Embraer’s Phenom 300 enters flight-test phase
Embraer achieved two milestones on April 29, the first flight of the Phenom 300 light jet and the first time any airplane has made a first flight from Embraer’s private Unidade Gavião Peixoto Airport in Brazil. The Phenom 300 first flight was about three months ahead of schedule, according to Henrique Langenegger, vice president of programs, executive jets. At the controls were Capt. John Sevalho Corção and chief pilot Eduardo Alves Menini, assisted by flight-test engineer Jens Peter Theodor Geiger Wentz. The first flight lasted for one hour, 22 minutes.
About 15 minutes before takeoff, the approximately 1,000 employees at Embraer’s Gavião Peixoto facility joined president and CEO Frederico Curado, executive vice president Executive Jets Luís Carlos Affonso and Langenegger for the first flight. The pilots lifted off at 3:03 p.m. from Gavião Peixoto Airport’s Runway 2, into a slight crosswind caused by 13-knot winds at 350 degrees. Local temperature was warm, at ISA+19 (86 degrees F), but a cold front was about to sweep over the area. The first flight was fairly turbulent, Langenegger said, and included a climb to 19,000 feet and maximum speed of 220 knots. The pilots conducted tests of the Phenom 300’s roll spoilers, movable horizontal stabilizer, flight controls and systems and performed banking maneuvers, sideslips, single-engine simulations and speed reductions. The minimum speed flown on the first flight was about 20 percent above stall speed.
The Phenom 300 made its second flight a week later, on Tuesday May 6. During that flight, the pilots took the Phenom 300 to 320 knots and 28,000 feet and exercised the flaps and landing gear and all other systems. Instead of landing back at Gavião Peixoto, the pilots flew to Embraer’s São José dos Campos headquarters and on the way they made two passes over Embraer’s engineering center at Eugênio de Melo so the 2,000 employees there (800 of whom work on the Phenom program) could see the new jet.
The Phenom 300 needed to be at São José dos Campos so engineers could conduct 10 days of ground vibration tests and flutter analysis to expand the jet’s flight envelope. Once those tests were done, the pilots could fly the Phenom 300 to the corners of its flight envelope, including testing and establishing Mmo, Vmo, stall speeds and high sideslip angles. These are critical steps in getting to the point where the aerodynamic configuration can be frozen, Langenegger said. Then Embraer can continue with the all-important certification flight testing.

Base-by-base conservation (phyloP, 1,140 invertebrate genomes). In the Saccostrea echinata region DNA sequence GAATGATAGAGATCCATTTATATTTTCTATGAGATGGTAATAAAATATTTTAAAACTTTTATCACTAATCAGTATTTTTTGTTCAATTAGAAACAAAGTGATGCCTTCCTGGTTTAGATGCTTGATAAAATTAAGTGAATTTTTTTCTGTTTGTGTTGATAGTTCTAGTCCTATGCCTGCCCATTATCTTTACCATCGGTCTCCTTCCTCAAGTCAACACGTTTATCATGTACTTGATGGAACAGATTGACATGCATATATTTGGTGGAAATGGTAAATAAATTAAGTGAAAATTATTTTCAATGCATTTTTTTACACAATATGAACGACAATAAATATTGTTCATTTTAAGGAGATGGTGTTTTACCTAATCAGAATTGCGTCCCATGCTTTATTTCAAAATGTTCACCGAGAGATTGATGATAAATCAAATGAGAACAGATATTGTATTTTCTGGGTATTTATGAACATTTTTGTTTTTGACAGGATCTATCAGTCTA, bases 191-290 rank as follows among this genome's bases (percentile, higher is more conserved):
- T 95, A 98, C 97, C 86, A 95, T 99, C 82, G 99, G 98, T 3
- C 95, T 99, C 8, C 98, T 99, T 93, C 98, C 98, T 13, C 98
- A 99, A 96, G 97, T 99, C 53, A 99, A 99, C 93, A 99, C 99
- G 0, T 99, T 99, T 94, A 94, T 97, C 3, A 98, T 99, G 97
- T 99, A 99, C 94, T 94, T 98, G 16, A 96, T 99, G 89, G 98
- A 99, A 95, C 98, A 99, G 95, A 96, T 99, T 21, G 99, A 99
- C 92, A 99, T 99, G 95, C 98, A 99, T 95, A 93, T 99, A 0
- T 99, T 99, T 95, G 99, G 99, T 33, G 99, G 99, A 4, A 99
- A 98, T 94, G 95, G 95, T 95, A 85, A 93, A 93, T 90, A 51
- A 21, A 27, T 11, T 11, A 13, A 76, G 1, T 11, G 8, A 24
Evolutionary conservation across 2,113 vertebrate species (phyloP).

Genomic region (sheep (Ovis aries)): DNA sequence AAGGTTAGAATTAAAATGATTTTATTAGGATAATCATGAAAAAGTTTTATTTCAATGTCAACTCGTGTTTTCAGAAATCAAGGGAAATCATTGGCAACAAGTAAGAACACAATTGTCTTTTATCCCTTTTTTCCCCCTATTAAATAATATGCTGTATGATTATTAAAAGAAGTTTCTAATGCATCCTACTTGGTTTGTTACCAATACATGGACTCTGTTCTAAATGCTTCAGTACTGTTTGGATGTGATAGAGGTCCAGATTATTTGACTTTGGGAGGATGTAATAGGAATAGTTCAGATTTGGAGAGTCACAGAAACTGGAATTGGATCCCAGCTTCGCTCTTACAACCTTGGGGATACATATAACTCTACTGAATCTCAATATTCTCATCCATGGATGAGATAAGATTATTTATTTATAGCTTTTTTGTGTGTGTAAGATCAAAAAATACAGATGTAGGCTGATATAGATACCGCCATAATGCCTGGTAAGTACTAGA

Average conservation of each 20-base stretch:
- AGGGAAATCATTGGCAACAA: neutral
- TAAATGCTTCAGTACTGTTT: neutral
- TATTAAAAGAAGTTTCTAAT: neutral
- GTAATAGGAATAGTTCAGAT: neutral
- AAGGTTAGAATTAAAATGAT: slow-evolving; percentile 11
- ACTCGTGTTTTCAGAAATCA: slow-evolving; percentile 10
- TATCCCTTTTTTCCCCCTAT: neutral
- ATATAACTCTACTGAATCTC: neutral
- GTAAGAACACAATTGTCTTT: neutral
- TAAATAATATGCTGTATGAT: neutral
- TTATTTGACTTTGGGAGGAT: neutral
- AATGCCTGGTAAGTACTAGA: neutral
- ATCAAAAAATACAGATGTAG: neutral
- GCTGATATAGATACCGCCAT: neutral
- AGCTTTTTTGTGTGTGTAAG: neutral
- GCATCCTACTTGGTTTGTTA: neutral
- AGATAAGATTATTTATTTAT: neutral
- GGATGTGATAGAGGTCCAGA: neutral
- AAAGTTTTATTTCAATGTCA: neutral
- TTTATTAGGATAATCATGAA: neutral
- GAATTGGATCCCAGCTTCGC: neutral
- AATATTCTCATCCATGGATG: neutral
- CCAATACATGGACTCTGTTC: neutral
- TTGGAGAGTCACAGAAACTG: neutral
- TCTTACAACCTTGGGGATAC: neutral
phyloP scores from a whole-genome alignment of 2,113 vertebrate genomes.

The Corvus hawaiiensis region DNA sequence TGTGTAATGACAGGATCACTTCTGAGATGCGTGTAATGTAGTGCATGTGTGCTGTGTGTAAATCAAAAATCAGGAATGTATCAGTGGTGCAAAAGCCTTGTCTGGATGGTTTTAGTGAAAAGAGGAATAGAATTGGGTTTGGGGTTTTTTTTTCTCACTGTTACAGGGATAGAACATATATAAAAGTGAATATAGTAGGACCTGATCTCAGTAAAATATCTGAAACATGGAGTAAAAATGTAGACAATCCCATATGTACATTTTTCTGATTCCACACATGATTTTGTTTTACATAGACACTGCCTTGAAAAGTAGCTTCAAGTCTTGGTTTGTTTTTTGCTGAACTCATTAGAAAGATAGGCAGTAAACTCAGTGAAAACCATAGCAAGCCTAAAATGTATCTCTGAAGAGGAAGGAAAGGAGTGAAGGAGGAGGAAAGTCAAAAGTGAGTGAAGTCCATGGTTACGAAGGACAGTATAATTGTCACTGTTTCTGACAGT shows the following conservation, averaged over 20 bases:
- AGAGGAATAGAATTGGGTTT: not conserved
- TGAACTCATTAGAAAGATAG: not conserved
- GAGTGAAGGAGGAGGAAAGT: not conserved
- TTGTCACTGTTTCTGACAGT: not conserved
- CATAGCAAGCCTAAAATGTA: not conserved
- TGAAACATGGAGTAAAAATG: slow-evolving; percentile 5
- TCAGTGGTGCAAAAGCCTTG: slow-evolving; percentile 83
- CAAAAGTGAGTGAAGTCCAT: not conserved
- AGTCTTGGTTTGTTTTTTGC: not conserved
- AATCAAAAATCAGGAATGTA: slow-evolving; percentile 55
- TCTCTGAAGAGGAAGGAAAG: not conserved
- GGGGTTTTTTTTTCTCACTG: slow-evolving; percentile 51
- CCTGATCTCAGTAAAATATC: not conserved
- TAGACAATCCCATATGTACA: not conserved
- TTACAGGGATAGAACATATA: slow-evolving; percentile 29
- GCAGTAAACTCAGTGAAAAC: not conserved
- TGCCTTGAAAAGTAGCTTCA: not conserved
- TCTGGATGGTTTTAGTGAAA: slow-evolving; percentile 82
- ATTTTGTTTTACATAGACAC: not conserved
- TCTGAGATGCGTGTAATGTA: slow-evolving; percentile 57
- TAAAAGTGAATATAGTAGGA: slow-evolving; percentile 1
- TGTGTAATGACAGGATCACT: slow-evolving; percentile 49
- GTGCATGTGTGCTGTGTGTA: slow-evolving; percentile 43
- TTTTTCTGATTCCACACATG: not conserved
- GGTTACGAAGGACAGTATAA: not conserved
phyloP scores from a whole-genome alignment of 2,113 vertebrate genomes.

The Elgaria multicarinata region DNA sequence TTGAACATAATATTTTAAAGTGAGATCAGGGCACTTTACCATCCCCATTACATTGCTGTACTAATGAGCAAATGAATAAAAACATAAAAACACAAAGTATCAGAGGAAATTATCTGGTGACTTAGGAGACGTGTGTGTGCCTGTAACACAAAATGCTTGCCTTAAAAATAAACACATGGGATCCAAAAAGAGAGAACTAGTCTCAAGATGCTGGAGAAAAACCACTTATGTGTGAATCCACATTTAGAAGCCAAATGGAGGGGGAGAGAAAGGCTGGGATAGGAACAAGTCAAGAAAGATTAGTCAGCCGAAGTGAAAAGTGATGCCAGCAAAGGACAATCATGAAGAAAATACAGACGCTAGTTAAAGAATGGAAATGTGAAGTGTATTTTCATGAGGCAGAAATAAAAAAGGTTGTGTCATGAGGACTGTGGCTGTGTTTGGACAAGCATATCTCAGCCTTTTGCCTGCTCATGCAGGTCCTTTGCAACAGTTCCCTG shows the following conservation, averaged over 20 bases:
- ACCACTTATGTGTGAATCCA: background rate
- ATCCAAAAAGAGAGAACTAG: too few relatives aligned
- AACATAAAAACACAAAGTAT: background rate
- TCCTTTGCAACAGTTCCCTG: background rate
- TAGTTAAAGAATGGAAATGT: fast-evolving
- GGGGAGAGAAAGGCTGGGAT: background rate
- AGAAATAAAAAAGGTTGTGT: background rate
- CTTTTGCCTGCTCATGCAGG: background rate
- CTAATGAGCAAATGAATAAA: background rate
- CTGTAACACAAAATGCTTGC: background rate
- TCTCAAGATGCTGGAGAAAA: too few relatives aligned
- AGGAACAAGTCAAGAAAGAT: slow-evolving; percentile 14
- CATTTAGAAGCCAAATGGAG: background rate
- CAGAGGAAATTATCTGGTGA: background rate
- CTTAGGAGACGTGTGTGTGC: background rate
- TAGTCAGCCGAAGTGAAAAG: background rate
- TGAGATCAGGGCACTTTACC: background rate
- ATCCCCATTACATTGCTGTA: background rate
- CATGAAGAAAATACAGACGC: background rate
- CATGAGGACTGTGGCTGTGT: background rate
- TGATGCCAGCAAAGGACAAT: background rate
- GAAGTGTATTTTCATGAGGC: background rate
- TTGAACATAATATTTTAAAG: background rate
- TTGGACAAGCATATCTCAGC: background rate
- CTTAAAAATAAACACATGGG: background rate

The second Phenom 300 should be flying this month or next. The first model is used primarily for aerodynamic and performance testing while the second is for systems validation. Whatever changes are made to either the design or the systems will be incorporated in both, and they will be fully conforming to the final design. All of the Phenoms are built on production tooling, which helps avoid expensive changes later in the manufacturing process. Given the 930 hours of wind-tunnel testing already done on the Phenom 300 design, mostly at the Tsagi wind tunnel in Zhukovsky, Russia, Embraer is not expecting any surprises at this point. Minor aerodynamic changes, Langenegger said, could include addition of vortex generators or other small devices.
The first three Phenom 300s will fly about 1,400 hours for the certification program in preparation for entry-into-service in the second half of next year. These flights will include function and reliability, ground vibration, flying qualities, flutter, water spray and single-point refueling testing. A fourth Phenom 300 will carry on the program’s maturity campaign.
The $6.65 million (January 2005 $) single-pilot Phenom 300 offers seats for up to eight passengers, a 45,000-foot maximum altitude and Mach 0.78 maximum operating speed. Carrying six 200-pound occupants, the airplane has a range of 1,800 nm (NBAA IFR, 100-nm alternate). Two 3,200-pound-thrust Pratt & Whitney Canada PW535Es power the Phenom 300, which features Garmin G1000-based avionics.